Thanks, everyone. This is really helpful. Great forum.
This is a discussion on .38 snubby question within the Defensive Carry Guns forums, part of the Defensive Carry Discussions category; photo.jpg A good fitting grip makes a heck of a difference....... I do not pocket carry so the grip size is of no consequence to ...
A good fitting grip makes a heck of a difference....... I do not pocket carry so the grip size is of no consequence to me.
Thanks, everyone. This is really helpful. Great forum.
as much as I like my 442 I would listen to azchevy he has done a LOT of testing with the LCR and it is an awesome gun that I will be adding to my collection soon.
To crush your enemies, to see them driven before you, and to hear the lamentations of their women
They're as accurate as the shooter even my "cheap" charter off duty at 13 ounces can hold a 1.5 inch group at 25 feet. If I have to use it in a self defense situation I'm just going to rip the trigger so really doesn't matter much what the gun is capable of doing on paper at the range, its more of a belly gun IMO. S&W has come down with their prices get yourself a nice 642 and throw it in a pocket holster.
I've owned my S&W 442 for several years and I love it. Ultimate in carry versatility and I actually enjoy shooting it. I have shot thousands of rounds through it and I have developed surprising accuracy out to 25 and 35 yards. I shoot 5" steel plates and bowling pins at these distances and can hit them easily and repeatedly. I did replace both the hammer and trigger return springs on mine with a Wolff spring set and polished the internals. It shoots great to me, not brutal at all. Buddies of mine don't like it, but I have very thick hands and wrists and I grew up shooting revolvers. Any small light gun is going to have considerable felt recoil. That's just a matter of physics. It just depends on what you are used to and what you can manage. The sights are what they are, but if you're used to shooting revolvers it isn't a problem. Accuracy isn't a matter of the gun, it is a matter of what degree of accuracy can you attain with a given gun. With a commitment to practice, you can become proficient with the light snubs within several hundred rounds. I shoot 50 to 100 through mine each range trip with no problem. The LCR is very popular, Ruger is a reputable company, and it seems to have a nice trigger out of the box. My personal preference is the S&W 442 because it is just a tad smaller. I would recommend finding a range or a friend that has some you can shoot...that's the only way to really know for yourself.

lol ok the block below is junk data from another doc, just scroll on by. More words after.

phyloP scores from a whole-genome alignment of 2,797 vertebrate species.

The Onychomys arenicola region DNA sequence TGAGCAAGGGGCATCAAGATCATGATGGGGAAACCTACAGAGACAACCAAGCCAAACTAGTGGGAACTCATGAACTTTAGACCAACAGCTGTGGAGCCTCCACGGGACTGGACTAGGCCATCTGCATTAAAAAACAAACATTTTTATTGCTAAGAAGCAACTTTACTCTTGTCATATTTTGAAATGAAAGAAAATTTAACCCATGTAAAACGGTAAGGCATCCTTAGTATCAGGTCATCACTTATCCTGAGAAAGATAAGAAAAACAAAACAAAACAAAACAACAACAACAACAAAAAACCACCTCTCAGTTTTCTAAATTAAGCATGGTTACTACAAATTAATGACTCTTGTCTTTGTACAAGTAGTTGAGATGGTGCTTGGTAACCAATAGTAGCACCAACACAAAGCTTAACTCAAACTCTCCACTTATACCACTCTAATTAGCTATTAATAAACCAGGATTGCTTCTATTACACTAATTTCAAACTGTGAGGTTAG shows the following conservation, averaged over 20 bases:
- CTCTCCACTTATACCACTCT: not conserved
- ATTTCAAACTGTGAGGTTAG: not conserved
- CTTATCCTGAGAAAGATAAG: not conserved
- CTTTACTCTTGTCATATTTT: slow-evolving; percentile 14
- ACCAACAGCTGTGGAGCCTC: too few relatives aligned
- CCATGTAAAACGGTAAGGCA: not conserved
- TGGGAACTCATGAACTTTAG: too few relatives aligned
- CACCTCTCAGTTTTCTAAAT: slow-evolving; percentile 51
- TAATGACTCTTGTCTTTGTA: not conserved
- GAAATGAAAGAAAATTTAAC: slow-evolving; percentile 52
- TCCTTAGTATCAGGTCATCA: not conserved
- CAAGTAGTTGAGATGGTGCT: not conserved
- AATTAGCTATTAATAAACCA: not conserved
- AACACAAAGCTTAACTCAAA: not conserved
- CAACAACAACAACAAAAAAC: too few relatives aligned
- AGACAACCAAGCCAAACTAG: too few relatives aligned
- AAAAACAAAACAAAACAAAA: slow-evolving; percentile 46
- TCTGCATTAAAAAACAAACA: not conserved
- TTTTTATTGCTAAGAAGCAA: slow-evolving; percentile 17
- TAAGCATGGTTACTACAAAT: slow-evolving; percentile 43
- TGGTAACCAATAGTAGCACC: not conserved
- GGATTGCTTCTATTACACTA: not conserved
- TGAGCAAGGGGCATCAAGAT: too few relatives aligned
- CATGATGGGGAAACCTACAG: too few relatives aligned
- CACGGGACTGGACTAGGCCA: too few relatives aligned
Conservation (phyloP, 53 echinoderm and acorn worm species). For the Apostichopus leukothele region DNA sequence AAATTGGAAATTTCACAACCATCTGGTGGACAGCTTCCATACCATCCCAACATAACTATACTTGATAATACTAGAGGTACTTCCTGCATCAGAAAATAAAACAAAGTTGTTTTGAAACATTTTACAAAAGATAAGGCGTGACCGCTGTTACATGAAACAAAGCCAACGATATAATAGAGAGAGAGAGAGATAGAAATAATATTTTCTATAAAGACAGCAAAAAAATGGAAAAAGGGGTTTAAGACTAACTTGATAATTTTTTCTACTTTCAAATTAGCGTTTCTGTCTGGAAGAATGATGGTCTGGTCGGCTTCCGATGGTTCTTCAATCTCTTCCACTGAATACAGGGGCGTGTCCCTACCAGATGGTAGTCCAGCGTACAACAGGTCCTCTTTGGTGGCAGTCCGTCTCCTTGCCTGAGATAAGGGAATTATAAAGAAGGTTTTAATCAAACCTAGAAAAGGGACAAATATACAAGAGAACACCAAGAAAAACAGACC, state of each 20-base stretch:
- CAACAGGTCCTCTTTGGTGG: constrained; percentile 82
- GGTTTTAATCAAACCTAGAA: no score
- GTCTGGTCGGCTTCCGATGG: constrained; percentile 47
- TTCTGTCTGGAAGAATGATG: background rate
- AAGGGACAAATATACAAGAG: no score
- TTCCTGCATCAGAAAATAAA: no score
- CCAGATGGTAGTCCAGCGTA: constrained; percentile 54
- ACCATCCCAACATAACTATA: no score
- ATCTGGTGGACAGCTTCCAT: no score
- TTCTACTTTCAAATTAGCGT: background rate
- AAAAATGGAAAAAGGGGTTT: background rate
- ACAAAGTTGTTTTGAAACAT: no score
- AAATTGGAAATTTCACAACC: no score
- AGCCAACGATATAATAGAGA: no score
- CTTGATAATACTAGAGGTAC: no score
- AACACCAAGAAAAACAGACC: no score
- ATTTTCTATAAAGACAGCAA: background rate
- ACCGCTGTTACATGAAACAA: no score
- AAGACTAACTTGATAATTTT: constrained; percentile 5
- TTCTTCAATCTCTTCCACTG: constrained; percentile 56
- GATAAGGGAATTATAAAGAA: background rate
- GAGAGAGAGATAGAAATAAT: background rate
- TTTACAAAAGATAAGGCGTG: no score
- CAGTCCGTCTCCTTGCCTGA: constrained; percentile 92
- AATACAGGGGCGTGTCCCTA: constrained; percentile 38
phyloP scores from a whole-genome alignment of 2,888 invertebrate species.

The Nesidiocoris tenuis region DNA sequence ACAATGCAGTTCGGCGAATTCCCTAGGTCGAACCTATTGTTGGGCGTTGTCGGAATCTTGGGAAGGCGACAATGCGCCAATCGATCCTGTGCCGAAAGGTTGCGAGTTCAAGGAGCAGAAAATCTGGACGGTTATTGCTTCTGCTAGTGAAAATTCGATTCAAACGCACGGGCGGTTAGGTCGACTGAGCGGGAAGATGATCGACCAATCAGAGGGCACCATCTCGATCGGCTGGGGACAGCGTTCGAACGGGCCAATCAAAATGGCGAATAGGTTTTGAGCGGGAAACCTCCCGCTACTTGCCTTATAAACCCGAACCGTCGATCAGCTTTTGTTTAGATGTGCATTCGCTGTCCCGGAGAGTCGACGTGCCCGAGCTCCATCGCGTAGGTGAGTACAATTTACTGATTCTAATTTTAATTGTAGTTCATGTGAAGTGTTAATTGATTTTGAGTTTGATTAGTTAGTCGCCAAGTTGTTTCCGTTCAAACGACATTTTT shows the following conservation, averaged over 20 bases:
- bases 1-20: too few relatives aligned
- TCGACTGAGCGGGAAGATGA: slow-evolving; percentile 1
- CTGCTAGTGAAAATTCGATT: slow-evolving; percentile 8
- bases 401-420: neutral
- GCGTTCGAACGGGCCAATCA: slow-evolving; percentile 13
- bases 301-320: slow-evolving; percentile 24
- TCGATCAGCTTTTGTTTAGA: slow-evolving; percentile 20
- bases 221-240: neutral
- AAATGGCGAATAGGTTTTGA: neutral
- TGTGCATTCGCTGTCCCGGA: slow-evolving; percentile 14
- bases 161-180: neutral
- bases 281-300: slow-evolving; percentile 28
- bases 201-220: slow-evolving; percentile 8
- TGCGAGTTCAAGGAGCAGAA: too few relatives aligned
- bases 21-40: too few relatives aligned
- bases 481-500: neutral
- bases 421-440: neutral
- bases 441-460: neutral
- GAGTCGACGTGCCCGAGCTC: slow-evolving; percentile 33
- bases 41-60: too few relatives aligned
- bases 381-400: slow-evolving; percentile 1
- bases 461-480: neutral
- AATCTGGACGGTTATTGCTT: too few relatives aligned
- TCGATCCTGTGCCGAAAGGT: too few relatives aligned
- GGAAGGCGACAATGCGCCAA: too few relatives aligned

Here is mine...the old school Chief Special wooden grip fits my hand best and I'm able to achieve surprising accuracy with it. The second pic is with the factory grips. Next is my old S&W 49 steel frame, and the last is my Ruger SP101. One can be very efficient and effective with a snubbie if they work at it.
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If you want something that you can shoot a lot, think about a 32 caliber pistol. I bought a S&W 432PD last December, and I've been very pleased with it. Loaded with BlackHills JHP, the 32H&R beats the ballistics of the 380ACP, and the revolver is not as temperamental as a lot of the tiny little 380 pistols. I get six shots compared to five with a 38 caliber pistol It's easy to find 32S&W Long ammo to practice with, so I can save the harder to find H&R mag rounds for carry. I was surprised at how well I could shoot the gun, as I have very minimal experience with a revolver. (I should add that my everyday carry pistol is a Glock 26, so I don't carry the J-frame full time.)